The effect of collectables on the player experience in games

I’ve recently been enjoying Alan Wake, the story-driven survival horror game. However it does suffer from an overabundance of collectable items and tasks, which are used to earn achievement points. This has a significant effect on the player experience, and unfortunately often not for the reason intended. Today, I’ll consider why collectables are used in games, the problems inherent with their use, and potential ways to fix them!

stamp collection

Finally, the fun of stamp collecting on your console!


What are collectables?

Collectables in modern games are usually items hidden throughout the game world, found when the player deviates slightly from the game’s intended course. They are often thematically linked to the main story of the game, and can unlock achievements, or in game rewards when collected.

In Alan Wake, the primary collectable are coffee flasks, 100 of which are spread across the game world. They give no tangible benefit to the player in game, however collecting them all unlocks an achievement.

These are however not the only collectables in the game. Throughout the game, there are also 50 or so Manuscript pages, each of which unlocks part of a written story linked to the game’s plot. Achievements are also rewarded for finding all of the TV programmes, radio broadcasts and in-game history text scattered throughout the game world.

Seems like a lot, doesn’t it? Let’s look at the reasons why so many collectables have been implemented.

Why are collectables used?

The key reason why the design decision is usually made to implement collectables is because they can directly extend the game’s life span, by slowing the player’s pace. By hiding items throughout every level, with no indication of where they are hidden, the player is required to travel slowly and explore fully to find the collectables.

It also opens up additional replay value in the game, as completists who miss the collectables on a first run through have the additional challenge of replaying the game while getting all the additional achievements.

In Bartle’s player types, collectables seem to appeal to ‘achievers’, who are interested in visible displays of skill (such as the achievement points unlocked for completing these challenges), and ‘explorers’, who like to investigate the game world, by incentivising them to fully explore their surroundings.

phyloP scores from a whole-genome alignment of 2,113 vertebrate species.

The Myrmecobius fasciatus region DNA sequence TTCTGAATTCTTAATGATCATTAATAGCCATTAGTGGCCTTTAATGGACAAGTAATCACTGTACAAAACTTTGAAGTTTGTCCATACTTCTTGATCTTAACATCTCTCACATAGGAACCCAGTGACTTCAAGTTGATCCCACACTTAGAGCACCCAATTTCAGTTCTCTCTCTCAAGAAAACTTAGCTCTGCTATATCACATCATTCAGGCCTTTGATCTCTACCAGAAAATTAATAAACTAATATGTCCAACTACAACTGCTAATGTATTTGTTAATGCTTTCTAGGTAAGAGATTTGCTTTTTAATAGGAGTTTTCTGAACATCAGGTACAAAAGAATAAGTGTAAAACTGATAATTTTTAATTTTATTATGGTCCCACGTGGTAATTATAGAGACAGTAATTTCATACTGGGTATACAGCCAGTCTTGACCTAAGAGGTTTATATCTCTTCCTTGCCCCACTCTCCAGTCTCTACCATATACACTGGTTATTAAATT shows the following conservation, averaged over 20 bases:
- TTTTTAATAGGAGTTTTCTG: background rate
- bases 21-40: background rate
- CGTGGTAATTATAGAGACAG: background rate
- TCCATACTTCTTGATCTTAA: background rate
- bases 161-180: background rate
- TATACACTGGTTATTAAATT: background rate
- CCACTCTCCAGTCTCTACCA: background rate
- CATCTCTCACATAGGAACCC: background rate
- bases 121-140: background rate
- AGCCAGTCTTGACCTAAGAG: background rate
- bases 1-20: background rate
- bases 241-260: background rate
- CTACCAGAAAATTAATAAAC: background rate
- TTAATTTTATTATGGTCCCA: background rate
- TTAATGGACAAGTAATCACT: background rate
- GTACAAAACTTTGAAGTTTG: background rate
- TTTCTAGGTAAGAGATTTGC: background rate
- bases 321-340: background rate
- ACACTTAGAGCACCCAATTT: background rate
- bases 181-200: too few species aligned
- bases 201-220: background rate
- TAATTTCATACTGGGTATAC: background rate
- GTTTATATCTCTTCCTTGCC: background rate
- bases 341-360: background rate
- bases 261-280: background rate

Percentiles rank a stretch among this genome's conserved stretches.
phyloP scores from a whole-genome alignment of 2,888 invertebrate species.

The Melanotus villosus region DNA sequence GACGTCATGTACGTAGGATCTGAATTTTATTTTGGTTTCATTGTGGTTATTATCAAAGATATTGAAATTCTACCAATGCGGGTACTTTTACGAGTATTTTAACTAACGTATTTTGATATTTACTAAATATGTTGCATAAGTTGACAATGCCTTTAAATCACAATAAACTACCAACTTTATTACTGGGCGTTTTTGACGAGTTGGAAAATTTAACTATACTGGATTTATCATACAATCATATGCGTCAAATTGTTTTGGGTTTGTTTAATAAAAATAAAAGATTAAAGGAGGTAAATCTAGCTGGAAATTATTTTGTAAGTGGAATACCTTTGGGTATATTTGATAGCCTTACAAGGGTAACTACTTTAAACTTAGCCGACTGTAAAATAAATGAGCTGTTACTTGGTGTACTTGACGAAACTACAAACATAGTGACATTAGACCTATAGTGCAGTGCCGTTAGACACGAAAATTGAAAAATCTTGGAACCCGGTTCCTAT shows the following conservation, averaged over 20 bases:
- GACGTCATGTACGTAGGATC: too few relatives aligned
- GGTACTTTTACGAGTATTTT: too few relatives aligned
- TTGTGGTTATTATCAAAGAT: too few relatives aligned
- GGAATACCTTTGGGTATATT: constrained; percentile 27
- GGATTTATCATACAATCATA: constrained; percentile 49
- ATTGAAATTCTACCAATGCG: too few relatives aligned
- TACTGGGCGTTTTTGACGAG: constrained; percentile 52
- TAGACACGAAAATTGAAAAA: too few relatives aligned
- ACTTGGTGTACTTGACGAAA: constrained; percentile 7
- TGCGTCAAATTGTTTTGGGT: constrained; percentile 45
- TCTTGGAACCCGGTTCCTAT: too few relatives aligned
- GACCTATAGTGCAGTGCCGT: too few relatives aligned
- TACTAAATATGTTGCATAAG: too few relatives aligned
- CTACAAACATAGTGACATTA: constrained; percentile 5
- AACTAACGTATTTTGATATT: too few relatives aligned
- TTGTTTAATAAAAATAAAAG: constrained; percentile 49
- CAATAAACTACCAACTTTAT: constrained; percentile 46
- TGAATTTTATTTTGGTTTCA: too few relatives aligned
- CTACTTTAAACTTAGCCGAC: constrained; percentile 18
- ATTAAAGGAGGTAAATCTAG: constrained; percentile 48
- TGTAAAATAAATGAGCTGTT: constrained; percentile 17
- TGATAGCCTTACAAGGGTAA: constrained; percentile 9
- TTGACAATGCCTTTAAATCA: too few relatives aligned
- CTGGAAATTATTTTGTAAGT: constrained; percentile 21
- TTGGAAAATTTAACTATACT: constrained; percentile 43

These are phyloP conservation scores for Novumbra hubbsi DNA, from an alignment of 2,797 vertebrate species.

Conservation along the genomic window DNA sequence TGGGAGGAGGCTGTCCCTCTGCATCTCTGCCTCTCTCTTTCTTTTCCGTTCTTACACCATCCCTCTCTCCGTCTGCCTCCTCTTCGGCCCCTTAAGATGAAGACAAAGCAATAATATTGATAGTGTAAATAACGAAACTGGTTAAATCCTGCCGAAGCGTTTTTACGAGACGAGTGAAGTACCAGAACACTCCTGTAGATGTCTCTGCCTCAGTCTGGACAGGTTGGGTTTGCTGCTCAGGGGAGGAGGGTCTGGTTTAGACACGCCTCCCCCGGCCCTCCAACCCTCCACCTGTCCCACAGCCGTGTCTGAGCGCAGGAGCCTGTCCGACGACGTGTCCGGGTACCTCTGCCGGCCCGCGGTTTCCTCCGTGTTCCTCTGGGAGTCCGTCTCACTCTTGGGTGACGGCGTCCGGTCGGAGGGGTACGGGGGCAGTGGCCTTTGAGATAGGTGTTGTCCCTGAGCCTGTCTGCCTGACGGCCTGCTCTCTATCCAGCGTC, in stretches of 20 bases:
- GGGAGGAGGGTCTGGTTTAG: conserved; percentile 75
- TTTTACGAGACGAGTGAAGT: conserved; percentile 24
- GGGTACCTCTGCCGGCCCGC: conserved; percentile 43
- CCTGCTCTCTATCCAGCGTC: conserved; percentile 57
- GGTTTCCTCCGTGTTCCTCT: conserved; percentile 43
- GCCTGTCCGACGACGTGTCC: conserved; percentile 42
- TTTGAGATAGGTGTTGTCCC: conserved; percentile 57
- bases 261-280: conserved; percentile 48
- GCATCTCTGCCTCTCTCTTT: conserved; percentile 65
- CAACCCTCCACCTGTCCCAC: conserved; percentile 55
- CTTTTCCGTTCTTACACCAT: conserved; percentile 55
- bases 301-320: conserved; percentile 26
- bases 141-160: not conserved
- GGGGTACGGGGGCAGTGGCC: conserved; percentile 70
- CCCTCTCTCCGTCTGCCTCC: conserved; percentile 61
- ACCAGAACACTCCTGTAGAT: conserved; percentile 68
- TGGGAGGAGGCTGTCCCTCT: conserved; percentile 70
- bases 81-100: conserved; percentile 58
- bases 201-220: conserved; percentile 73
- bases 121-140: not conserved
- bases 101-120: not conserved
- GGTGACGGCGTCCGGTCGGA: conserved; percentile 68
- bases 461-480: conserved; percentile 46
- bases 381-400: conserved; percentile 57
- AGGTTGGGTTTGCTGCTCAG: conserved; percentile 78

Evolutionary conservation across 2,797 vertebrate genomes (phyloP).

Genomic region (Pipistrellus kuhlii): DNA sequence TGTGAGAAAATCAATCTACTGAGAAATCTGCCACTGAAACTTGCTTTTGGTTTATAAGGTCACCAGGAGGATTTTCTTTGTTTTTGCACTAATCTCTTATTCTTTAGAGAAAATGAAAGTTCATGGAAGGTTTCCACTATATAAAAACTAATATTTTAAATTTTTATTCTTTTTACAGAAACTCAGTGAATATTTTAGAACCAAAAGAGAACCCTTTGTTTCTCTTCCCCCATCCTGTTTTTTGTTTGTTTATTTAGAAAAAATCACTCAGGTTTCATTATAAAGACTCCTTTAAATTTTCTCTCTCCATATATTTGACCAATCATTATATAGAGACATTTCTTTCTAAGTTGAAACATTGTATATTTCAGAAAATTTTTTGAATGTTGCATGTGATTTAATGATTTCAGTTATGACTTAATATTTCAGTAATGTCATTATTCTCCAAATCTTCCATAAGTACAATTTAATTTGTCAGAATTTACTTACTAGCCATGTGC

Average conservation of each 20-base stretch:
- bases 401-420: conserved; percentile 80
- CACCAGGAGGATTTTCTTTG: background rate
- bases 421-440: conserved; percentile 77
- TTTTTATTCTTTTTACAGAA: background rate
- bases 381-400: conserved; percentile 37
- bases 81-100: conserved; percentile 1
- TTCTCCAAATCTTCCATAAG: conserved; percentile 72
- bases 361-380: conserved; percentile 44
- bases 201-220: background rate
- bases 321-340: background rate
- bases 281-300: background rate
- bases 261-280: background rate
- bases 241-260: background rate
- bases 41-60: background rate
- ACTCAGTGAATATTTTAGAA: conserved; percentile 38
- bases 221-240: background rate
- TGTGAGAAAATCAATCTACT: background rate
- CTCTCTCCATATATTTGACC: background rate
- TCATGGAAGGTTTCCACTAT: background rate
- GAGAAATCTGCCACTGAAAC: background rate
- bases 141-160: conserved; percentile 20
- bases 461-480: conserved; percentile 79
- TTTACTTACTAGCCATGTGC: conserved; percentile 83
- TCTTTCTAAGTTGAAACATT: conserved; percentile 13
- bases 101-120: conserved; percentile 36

What is the problem with collectables?

In the case of Alan Wake, it seems that the developers hadn’t considered the extent of the effect on player behaviour that the implementation of collectables would have. Unlike Sandbox games, which have also embraced collectables, Alan Wake is a story-led ‘survival horror’ game, where the narrative is crucial to the experience.

By implementing collectables, this disrupts the flow and timing of the narrative experience, by forcing the player to explore each area before moving on. This is exacerbated because the player cannot return to an area once they have left, forcing the players to extensively scour each room before moving onto the next.

This has a huge effect on the pacing, and ensures that the ‘experience’ isn’t received as designed.

The 100 coffee flasks suffer from having no sign-posting as to their location, making it incredibly simple for the player to miss one, which is cause endless frustration if the player was attempting to collect one, due to the aforementioned issue of not being able to return to an area. Their entire ‘run through’ of the game would be wasted, and this oversight would only be discovered at the end of a run, which can take 15+ hours.

Finally, the atmosphere and ‘illusion’ of the game world suffers from the implementation of collectables. Alan Wake can only carry 30 revolver bullets – fair enough. However he also has space for 100 flasks of coffee? Strange priorities!

As has been noted in reviews of Arkham City, in story-driven games collectables can often make little sense, negatively altering the experience. Batman only has a few hours to save Gotham – should he really be spending his time searching for trophies?

Thermos

Gotta Catch 'Em All!

How should collectables be implemented?

In Batman Arkham Asylum, the Riddler had hidden a number of collectable trophies around the game world. To prevent similar issues to those identified with Alan Wake from occurring, a number of steps were taken to mitigate the effect on player experience of these trophies. The player was given a number of clues as to their location, both through a riddle, and through an indication on the map of the general area in which the trophy was hidden.

For a story-driven game, this helps immensely. By indicating to the player when they should be looking for collectables, it reduces the frustration of the player potentially missing a trophy, and only finding out when they reached the end of the game with 99/100 collected. Perhaps more importantly, it ensured that the pacing of the game during story sections was maintained, since the player would only look for trophies when indicated, and could act naturally for the rest of the game. This is in contrast to Alan Wake, where the player is continually required to search every room, for fear of missing a trophy. It’s also worth noting that in Arkham Asylum the trophies were hidden in areas the player could return to at the end of the game.

Collectables work well in Sandbox games, as the player always has the option of returning to an area. In many other game types, this isn’t possible. Caution should therefore be used when implementing collectables in non-sandbox games, as the effect on player experience will be greatly increased, at the possible detriment to the overall gameplay experience.

 

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